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COVID-19 spotlights unpreparedness of health systems in US and Canada, forces Indian students and workers… – Firstpost

Editor’s Note: The United States and Canada are said to have among the best healthcare systems in the word. However, the US, with its unique mix of public and private programmes and Canada with its single-payer system funded by the State are struggling to cope with the coronavirus outbreak. In part one of this two-part series, Firstpost takes a look at the situation facing Indian students and workers in North America and how they are navigating the lockdown.

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One of the fissures COVID-19 has highlighted across nations is the unpreparedness of the healthcare systems to handle pandemics, despite past outbreaks. In USA, lack of universal healthcare is dissuading people from getting themselves tested.

COVID-19 spotlights unpreparedness of health systems in US and Canada, forces Indian students and workers to choose cost over care

Representational image. Image by Orna Wachman from Pixabay.

Testing is the need of the hour, along with quarantine, in order to curb the outbreak. However, the cost of testing  and other associated expenses such as an ambulance and a ventilator can inflate the expenses to anywhere from $7000 to $30,000.

The US healthcare system is a mixture of public and private programmes. Even if one has insurance, the cost  can be exorbitant due to copays, deductibles and co-insurance. Indian students in the US are in the same boat.

Kovind*, 31, a PhD student in Chicago, said fundamental check-ups and generic services are covered by the university.

However, the costs of consulting a specialist or admitting oneself in an Emergency Room would accrue a hefty sum, payable by the student depending on their insurance cover.

“Given the uncertainty, if one falls victim to COVID-19 and would have to access isolation wards and perhaps a ventilator, one can only imagine how much that would cost a student,” Kovind said.

In sharp contrast, Canada paints a different picture. With a universal, public-funded healthcare system, all citizens are guaranteed a financial cover for their illness. However, even though US may have expensive healthcare, Canada faces the challenge of long waiting hours for patients. Moreover, the financial certainty in Canada seems to make its locals regard COVID-19 with nonchalance.

Anupriya Sah told us: “The locals aren’t taking the outbreak seriously. They hardly wear any masks or gloves and I still see a lot of people on the roads. Maybe they aren’t taking the outbreak seriously because healthcare is free in Canada.”

Sah, 24, is a customer relationship specialist. She lives in Niagara Falls, Ontario, a tourist city. She mentioned that since her city witnesses peak business during the summer, several ventures work with a reduced force and take on more staff as summer approaches. However, much of the workforce may not be reinstated this time due to the pandemic.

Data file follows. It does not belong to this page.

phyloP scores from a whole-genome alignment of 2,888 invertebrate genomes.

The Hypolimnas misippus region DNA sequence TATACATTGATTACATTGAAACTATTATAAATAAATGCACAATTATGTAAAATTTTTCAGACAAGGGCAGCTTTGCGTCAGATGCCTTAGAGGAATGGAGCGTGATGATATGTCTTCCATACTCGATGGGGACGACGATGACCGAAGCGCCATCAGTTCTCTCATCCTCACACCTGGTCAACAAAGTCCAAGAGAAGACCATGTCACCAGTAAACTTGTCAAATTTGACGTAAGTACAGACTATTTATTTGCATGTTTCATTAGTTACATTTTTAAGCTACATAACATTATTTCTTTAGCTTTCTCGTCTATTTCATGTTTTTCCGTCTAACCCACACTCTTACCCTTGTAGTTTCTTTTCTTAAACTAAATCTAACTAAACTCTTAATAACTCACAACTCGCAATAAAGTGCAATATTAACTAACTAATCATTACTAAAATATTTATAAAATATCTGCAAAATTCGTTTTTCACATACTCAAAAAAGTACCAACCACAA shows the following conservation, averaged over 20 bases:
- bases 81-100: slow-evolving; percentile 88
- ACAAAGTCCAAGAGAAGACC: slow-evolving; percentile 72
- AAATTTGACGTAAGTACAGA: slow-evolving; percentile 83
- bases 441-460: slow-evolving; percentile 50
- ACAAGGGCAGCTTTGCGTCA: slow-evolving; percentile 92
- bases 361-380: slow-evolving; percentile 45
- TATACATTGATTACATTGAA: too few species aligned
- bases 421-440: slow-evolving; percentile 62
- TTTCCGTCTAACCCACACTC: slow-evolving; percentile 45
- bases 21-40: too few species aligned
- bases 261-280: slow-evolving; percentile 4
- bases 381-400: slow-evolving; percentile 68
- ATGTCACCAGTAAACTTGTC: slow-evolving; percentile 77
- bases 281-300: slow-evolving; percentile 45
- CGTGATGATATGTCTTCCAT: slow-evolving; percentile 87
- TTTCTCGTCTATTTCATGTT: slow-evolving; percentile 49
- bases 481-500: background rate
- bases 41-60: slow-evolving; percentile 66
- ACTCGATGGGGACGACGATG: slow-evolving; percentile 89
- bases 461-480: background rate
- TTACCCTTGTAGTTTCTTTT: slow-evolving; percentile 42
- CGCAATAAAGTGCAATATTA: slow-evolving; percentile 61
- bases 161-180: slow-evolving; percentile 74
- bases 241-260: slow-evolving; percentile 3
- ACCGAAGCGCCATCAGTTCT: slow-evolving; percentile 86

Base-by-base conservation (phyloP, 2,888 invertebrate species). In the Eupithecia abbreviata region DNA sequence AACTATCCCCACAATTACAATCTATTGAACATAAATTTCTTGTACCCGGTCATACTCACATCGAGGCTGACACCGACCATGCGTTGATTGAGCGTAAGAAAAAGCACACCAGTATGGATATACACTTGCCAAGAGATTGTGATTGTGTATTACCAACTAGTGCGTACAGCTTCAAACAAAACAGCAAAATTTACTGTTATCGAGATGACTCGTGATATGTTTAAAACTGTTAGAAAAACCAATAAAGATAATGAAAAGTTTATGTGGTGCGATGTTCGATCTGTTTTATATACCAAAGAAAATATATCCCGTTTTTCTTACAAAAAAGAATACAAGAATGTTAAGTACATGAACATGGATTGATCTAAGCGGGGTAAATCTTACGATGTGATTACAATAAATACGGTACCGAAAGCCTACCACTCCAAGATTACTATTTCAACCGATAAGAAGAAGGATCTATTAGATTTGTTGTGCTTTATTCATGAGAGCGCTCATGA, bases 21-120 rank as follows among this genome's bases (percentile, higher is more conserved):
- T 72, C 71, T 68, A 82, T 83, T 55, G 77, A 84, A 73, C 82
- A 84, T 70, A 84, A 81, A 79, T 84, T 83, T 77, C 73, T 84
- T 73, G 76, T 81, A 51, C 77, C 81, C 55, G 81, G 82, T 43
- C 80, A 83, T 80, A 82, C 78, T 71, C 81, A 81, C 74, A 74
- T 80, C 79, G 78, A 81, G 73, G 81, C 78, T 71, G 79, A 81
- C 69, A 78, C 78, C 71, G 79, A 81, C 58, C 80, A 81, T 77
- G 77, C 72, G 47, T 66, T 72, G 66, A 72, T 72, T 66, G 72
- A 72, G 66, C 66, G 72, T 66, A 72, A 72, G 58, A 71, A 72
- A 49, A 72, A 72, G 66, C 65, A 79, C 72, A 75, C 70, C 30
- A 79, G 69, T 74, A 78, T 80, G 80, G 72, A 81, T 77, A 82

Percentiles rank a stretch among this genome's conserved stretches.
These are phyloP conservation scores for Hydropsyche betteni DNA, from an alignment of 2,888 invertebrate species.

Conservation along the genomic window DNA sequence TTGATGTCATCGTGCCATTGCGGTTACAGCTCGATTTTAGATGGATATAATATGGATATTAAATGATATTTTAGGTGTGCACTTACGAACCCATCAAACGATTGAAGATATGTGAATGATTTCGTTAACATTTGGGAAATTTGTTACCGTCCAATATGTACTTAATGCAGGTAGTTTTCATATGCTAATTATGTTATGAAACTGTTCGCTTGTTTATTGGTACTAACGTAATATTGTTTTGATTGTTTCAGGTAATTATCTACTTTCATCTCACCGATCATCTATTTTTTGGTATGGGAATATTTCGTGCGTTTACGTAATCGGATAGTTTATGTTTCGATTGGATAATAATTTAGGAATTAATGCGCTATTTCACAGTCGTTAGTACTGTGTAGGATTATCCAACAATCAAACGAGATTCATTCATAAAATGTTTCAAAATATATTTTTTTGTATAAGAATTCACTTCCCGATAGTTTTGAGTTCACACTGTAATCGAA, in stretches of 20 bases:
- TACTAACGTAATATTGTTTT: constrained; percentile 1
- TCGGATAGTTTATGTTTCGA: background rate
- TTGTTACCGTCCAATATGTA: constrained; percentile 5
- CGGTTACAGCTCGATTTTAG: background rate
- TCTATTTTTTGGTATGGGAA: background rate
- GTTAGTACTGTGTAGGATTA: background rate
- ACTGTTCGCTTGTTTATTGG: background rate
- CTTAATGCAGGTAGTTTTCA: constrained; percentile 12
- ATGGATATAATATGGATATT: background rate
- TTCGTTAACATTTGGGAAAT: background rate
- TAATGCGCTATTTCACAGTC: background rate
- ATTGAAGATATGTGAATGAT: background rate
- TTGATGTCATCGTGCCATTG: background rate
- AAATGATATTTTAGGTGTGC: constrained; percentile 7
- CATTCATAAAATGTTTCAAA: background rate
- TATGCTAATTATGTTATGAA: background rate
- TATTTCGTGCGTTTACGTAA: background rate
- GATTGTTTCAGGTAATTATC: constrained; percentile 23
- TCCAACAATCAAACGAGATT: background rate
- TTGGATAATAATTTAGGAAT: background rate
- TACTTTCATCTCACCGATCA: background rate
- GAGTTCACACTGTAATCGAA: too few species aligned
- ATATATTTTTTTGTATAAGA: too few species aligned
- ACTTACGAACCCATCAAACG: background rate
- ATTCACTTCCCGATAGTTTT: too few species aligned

“We are in a transition period right now. The business is mostly tourist-driven and there are fewer footfalls now than in summer. Restaurants are working with three to four out of 10 staff members. Business picks up as the tourist season catches up in April. People from Canada and USA go to the beach in summer. That is when the panic will set in since most businesses depend on tourists from USA, Mexico, Italy and China.” Sah added.

With limited flights and strict travel restrictions, tourism and leisure is the worst-hit industry. The resulting financial crisis and unemployment will add to the woe of a contagious disease that is without a vaccine.

For Srikrishna Tharuvai, 30, however, affording healthcare is not a matter of concern: “I have no doubts that should I need it, healthcare will be available to me. I am insured so I do not worry too much about the cost of healthcare either as that can all be handled later if there are expenses not covered by my insurer.”

Tharuvai, an IT employee in Barclays Investment Bank, New Jersey, USA, is doing what he can to maintain social distancing and is in self-quarantine: “When my workplace was formulating plans based on the CDC guidelines to divide us up into two groups,  so one could work-from-home and the other from the office, I found myself in the team that was supposed to come in [the office]. Regardless, I told my bosses that I’d rather not and that was alright by them. So, I’ve basically been working from home since late February.”

Prevention is better than cure and it is best to practice physical distancing, especially till a vaccine is developed. However, with topics of discussion like ‘wealth tax’ doing the rounds, we must also use this moment to make a crucial point to our political leaders: a universal healthcare system with adequate resources is a human right and all nations must make it mandatory.

Updated Date: Apr 23, 2020 10:53:56 IST

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